Last week, the Phoenix Chapter PRSA held a gathering for a new documentary “Page One,” a documentary that sheds light on the operations and recent trends at The New York Times while also sparking a variety of key discussion in the height of our digital vs. print age.
While HMA could not attend, our good friend – and APR – Liam O'Mahony went and had some great thoughts based on the film. He’s been nice enough to share them below.
Take it away, Liam! What did you think?
It made me realize I don’t read the venerable NYT near enough, though I do enjoy perusing through the “Sunday Bundle” for the business, A&E and Sunday Magazine, so I don’t profess to be a New York Times connoisseur.
The film is part NYT propaganda machine (in the vein of CBS’s “Undercover Boss” that stumps for the profiled company in each episode) and part social media dissection of how news is gathered and disseminate. It lends more fuel to the debate of “Where Does Print Go From Here?” Since the NYT has long been viewed as the last bastion of all that was righteous about traditional journalism, it is somewhat humbling for veteran staff when they were faced with the few high-profile, black-eye incidents from recent years that are included in the narrative.
As it is a video showcase to open up the NYT to the rest of the world (who may have the picture in their minds of a dark, vast, bustling news room), the documentary pulls back the proverbial office curtain to show the editorial office as a bright, colorful, social forum with a welcoming town hall lobby-esque center stairwell. It almost looks like a department store
David Carr, the gruff, blunt and colorful “gumshoe” reporter steals the show. His commentary and interactions with subjects over the phone are priceless. This guy should go on a spoken word tour or get his own talk show. The other staff portrayed are likeable as well, there is the prodigious blogger who makes his way to the dark side as a true reporter when the Times snags him, there is the ambitious reporter who heads off to Iraq and is soon promoted to be the bureau news chief.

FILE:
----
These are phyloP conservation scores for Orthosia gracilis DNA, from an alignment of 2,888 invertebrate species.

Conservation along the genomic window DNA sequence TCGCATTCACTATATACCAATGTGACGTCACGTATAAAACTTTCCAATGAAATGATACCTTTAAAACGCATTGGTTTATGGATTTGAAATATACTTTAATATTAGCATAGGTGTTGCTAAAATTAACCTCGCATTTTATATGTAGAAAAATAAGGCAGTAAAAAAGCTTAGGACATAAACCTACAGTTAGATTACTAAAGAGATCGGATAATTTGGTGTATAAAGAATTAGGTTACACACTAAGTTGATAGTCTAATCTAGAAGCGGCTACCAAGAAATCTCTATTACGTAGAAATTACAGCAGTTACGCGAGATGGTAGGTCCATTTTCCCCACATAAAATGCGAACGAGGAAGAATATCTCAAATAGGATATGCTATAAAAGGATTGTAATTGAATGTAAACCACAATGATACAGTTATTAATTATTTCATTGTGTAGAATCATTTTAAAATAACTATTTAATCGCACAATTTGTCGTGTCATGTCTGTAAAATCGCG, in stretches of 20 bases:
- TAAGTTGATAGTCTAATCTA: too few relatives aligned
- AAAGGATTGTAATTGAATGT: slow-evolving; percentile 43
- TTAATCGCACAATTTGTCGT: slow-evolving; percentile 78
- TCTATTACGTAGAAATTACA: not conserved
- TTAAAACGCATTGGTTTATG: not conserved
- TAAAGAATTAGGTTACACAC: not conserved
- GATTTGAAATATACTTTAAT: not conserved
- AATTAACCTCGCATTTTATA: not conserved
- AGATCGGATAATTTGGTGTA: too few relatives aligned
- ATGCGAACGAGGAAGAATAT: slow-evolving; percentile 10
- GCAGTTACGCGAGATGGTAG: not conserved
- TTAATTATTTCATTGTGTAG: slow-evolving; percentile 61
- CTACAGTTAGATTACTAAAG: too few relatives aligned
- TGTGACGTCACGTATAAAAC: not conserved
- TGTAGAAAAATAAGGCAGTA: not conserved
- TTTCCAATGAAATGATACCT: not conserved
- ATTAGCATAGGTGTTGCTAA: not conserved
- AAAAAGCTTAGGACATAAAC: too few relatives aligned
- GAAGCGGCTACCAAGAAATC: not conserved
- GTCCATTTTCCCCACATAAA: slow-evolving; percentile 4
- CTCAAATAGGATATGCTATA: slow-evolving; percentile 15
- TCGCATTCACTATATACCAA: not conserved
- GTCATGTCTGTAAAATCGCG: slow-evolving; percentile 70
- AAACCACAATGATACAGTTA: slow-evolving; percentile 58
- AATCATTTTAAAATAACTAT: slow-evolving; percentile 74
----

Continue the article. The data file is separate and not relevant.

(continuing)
The chronicling of events from the last three years make the movie a very newsworthy ride, bringing us all up to speed (as if many of us weren’t already?) in the current digital media world that continues to excel and accelerate, albeit through the often self-righteous lens of the NYT. This is an underlying theme amidst the digital discussion that other subjects (i.e. rival publications, bloggers, media critics) in the film also try to bring to the surface. Thus, you are left with the sense that even the oldest and most trusted of old dogs are forced to learn new tricks, or at least adapt to the new environment that has encroached on its long sacred turf as The Source for news.
If you read the NYT daily or never touch it, you should still see this for what the value of news has meant to the public over the years, the ethics involved for those delivering the news and how even seemingly unblemished institutions can fall from grace at times. Carr’s candor and humor keep the tale moving at a riveting pace toward its ultimate end – a not-so-subtle plug for the NYT’s online paid subscription model.
And so it is, “All The Tweets That’s Fit To Print.”